The tag team division was heating up at this point, and the Dudleyz and Hardyz saw their stock rising, partially due to their hard work in this match, while the Outlaws were just about out of gas and The Acolytes would stick around as a believable pair of bullies to occasionally get some title shots. This match would set the stage for the TLC matches with Edge and Christian that would steal two Wrestlemanias in a row.
Chris Jericho’s solo Intercontinental win allowed him to shine as a prick heel, and this would be a title that largely defined his career, as he was only occasionally in the right place at the right time to win world titles. Chyna had seen her best days, and would end up finally moving to the Women’s division, which she didn’t want to do. Hardcore Holly, as always, would hang around in the midcard, almost never winning titles but always getting shots.
The Women’s division was, of course, not taken seriously. The Kat held the title despite not really being a wrestler, and this bikini competition was actually a step up from the Evening Gown in a Pool match the previous month. It would take a lot of years to undo this damage. I know the approach at this time certainly had its backers, but this kind of trashy entertainment won’t fly in every WWE “era” and is therefore not a sustainable approach. Women can still be alluring without shooting for the least common denominator (and for my money, much more so).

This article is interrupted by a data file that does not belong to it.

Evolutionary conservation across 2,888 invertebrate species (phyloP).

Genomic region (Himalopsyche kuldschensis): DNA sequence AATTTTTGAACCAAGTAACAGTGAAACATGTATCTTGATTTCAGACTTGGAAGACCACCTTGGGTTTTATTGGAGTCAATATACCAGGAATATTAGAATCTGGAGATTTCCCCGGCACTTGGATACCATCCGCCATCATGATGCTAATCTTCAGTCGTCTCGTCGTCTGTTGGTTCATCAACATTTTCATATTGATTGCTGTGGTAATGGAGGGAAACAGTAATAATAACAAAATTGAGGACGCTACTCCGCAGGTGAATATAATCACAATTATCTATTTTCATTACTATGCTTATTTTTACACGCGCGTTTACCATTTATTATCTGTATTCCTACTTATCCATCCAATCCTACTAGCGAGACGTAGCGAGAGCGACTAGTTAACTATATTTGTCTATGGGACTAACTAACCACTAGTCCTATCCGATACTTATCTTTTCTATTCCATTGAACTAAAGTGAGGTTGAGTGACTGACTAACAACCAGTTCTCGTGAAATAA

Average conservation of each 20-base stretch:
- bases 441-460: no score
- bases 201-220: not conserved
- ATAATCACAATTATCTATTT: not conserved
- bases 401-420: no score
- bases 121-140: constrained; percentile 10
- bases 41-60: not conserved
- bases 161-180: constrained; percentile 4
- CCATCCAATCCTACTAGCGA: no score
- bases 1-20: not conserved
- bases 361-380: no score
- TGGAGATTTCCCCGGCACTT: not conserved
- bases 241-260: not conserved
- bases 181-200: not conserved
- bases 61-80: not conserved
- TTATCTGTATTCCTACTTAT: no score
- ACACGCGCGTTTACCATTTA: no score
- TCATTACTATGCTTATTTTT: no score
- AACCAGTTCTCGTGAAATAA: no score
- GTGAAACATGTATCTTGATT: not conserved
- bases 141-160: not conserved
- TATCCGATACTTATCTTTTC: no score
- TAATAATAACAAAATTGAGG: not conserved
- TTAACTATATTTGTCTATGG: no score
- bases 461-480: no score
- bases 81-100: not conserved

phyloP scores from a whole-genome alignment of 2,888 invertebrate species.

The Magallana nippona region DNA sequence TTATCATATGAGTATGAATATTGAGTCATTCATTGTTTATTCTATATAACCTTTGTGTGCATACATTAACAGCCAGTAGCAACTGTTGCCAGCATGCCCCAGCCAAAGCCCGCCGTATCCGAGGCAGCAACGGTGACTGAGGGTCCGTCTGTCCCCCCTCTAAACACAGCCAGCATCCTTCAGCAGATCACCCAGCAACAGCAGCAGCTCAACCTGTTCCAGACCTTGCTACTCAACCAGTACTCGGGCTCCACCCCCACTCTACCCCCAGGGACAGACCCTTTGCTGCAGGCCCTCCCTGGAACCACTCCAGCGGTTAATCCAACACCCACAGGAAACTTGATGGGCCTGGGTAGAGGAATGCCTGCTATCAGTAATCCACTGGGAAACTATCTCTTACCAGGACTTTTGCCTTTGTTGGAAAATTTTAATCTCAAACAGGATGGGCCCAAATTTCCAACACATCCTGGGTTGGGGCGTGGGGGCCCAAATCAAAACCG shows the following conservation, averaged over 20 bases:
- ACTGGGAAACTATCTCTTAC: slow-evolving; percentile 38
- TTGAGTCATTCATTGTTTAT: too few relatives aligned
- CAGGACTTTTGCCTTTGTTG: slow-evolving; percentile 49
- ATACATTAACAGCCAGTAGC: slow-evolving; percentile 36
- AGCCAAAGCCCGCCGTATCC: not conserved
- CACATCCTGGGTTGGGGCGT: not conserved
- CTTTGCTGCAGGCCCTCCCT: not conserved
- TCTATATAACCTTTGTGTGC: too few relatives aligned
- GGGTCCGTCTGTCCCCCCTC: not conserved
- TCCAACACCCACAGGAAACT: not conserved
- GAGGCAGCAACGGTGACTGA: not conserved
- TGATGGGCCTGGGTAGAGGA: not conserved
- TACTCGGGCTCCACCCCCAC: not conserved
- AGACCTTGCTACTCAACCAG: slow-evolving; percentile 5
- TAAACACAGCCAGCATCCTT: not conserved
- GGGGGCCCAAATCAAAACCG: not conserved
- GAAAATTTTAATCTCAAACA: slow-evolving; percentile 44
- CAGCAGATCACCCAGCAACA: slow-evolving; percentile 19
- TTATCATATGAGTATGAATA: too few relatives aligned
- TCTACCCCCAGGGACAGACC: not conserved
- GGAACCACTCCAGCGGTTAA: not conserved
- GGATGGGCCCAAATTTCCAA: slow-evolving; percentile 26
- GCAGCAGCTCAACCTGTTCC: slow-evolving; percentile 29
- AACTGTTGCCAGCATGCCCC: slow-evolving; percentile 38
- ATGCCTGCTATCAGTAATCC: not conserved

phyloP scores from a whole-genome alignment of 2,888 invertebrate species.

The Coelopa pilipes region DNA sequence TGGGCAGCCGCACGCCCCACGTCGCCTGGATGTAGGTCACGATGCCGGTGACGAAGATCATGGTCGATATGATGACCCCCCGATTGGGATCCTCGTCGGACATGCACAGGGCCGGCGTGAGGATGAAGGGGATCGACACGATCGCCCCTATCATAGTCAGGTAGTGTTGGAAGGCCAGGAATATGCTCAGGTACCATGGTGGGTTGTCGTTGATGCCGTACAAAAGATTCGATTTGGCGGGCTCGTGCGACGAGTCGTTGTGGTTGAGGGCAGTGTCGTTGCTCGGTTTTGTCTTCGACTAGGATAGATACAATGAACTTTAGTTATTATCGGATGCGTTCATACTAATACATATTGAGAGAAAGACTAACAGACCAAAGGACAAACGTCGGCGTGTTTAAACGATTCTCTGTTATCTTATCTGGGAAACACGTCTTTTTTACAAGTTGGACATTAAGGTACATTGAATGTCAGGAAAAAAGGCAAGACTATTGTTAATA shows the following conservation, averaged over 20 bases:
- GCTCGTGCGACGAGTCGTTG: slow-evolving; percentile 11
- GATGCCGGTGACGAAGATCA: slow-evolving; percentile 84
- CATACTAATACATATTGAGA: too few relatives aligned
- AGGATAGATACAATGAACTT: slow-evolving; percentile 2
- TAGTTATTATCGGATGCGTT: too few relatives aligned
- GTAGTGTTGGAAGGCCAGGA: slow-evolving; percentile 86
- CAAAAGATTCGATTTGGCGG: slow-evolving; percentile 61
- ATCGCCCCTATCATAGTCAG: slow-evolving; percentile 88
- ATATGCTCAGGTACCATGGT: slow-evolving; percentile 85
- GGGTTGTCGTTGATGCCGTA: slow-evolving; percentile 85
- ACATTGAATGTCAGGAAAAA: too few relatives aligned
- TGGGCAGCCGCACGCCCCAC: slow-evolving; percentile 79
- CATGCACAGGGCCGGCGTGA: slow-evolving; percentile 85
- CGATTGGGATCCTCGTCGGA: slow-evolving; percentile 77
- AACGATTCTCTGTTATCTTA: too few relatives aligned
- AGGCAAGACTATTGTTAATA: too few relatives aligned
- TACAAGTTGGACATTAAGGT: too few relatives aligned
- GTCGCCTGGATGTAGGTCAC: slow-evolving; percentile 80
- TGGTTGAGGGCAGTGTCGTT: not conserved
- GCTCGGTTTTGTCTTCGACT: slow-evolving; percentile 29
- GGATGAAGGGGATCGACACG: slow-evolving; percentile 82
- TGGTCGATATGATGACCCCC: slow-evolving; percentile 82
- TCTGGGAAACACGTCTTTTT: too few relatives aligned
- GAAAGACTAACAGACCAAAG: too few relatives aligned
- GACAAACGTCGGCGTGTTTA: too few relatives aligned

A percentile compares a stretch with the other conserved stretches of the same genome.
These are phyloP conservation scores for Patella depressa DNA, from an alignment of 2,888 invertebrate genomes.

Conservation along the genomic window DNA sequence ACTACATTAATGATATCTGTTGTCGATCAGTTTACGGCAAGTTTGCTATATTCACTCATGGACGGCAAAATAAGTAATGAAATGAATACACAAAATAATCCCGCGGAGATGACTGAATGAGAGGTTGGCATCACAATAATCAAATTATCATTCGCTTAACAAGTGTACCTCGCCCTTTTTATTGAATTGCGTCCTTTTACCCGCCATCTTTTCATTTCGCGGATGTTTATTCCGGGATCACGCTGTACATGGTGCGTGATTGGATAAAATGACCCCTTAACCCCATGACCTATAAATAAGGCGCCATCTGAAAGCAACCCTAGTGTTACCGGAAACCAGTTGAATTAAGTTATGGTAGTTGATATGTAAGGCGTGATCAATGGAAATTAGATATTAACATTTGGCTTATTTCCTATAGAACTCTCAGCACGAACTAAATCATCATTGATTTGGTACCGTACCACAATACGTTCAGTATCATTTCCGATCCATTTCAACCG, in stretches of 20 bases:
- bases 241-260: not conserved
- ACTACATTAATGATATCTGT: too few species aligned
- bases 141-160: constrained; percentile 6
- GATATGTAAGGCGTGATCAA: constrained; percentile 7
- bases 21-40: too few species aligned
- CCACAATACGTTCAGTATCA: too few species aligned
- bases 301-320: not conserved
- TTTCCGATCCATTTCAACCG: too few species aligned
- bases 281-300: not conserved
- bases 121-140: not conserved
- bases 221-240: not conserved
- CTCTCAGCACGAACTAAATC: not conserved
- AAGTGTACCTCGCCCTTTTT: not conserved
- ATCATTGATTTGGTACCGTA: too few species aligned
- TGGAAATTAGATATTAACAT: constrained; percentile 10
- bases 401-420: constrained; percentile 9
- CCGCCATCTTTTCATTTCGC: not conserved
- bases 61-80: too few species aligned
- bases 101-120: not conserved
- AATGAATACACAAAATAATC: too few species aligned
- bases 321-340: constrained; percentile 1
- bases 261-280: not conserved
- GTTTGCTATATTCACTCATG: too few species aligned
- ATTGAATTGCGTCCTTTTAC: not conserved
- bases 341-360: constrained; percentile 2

Triple H and Cactus Jack had a really great brawl here. While the WWE was running too many matches of this type, it occurs to me that I wish I could see something this brutal on an infrequent basis. If a bloody, violent classic could be run a couple of times a year, it would more than satisfy that itch for a lot of us, but this just won’t fly with advertisers, who won’t care if it’s a rarity. If anything, the sudden shock of such a match would be a huge turnoff for them. Well, maybe someday.
The WWE was in a very good place creatively and with their talent base, and 2000 would see some great Pay-Per-Views. WrestleMania was kind of a weird mess that overly relied on multi-man matches, but oh well. Until the departures of Stone Cold to injuries and The Rock to eventual superstardom came about and put a lot of pressure on others to step up, it was a fantastic time to be a fan.